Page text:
Coccidiosis

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coccidiosis

[käk¦sid·ē¦ō·səs]
(medicine)
The state of or the conditions associated with being infected by coccidia.

Coccidiosis

 

a disease of animals, less commonly of man, that results from the penetration of parasitic unicellular animals, Coccidia, into the epithelial cells of the intestine. In the USSR, isolated cases of the disease in man have been reported in Uzbekistan, the Caucasus, and the Crimea.

In man. The Coccidia Isospora belli and Isospora hominis are the causative agents of the disease in man. Ingestion of food or water contaminated by oocysts that were excreted with feces by animals with coccidiosis and that had matured for two to five days in soil spreads the disease. Each mature oocyst contains eight sporozoites. In the human intestine, the sporozoites emerge from the oocysts and penetrate and destroy the epithelium, causing an inflammation and occasionally ulcers. This is followed by fever (as high as 39°C), weakness, loss of appetite, and diarrhea. Treatment calls for sulfanilamides and antiprotozoan preparations. Coccidiosis can be prevented through the observance of the rules of hygiene.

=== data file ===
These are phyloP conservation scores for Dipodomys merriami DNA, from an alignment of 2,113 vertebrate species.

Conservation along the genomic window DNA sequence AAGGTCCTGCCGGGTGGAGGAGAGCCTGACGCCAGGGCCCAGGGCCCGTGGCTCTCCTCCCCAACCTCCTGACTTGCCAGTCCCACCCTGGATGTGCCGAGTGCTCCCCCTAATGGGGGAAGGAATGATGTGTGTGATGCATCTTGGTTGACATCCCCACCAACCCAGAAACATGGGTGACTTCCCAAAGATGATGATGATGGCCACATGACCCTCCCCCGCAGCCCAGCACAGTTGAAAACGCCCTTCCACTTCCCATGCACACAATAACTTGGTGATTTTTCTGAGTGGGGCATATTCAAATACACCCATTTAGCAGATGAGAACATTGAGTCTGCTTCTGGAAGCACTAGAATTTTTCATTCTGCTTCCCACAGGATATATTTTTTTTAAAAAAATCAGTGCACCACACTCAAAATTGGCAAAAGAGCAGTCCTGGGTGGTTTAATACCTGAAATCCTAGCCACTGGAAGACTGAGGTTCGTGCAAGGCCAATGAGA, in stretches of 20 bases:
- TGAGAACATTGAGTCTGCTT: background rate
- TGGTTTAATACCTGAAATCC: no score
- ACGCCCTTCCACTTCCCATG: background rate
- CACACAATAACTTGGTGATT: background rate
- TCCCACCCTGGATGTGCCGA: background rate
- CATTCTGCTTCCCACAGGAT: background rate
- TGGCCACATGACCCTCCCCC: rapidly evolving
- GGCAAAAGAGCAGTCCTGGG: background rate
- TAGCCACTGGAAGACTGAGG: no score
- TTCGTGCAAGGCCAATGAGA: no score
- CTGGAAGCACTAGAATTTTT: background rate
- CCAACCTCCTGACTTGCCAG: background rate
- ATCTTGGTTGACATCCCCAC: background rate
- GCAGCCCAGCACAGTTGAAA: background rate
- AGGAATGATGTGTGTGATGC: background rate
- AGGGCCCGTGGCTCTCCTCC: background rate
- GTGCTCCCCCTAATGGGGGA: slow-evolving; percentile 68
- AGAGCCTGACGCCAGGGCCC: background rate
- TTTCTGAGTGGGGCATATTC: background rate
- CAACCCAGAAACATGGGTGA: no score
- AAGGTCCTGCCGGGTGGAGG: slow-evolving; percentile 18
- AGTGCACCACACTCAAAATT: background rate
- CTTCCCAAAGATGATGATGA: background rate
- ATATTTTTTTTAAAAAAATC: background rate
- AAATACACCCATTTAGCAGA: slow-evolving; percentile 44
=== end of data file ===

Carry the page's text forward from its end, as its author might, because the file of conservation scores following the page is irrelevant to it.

In animals. Coccidiosis strikes cattle, sheep, goats, swine, rabbits, dogs, poultry (chickens, turkeys, ducks, and geese), freshwater and saltwater fish, and wild mammals and birds. Coccidiosis of domestic animals is widespread in most countries and does great damage, especially on poultry and rabbit farms, where it often occurs as an enzootic disease destroying numerous young. An outbreak among animals usually occurs in spring or fall.

The sources of infection are contaminated grasses, hay, soil on ranges and poultry yards, litter in poultry houses or cages, and drinking water. Most of the coccidial species concentrate in the mucous membrane of different portions of the intestine and interfere with its activity. The most common symptoms of coccidiosis in animals are inhibition, loss of appetite, rapid and severe emaciation, and diarrhea. Paralysis and spasms of individual muscle groups are frequent. The diseased animals are isolated. Various coccidiostatic agents are used for therapeutic and prophylactic purposes. Improved feeding and maintenance of the animals are also helpful. The prophylactic measures include destruction of oocysts in the environment, keeping adult and young animals apart, and strict observance of the rules of sanitation and zoohygiene.

REFERENCES

Schensnovich, V. B., and A. I. Metelkin. “Koktsidioz.” In Rukovodstvo po mikrobiologii, klinike i epidemiologii infektsionnykh boleznei, vol. 9. Moscow, 1968. Pages 208–11.
Leitman, M. Z. Amebiaz, koktsidioz i balantidiaz. Tashkent, 1968.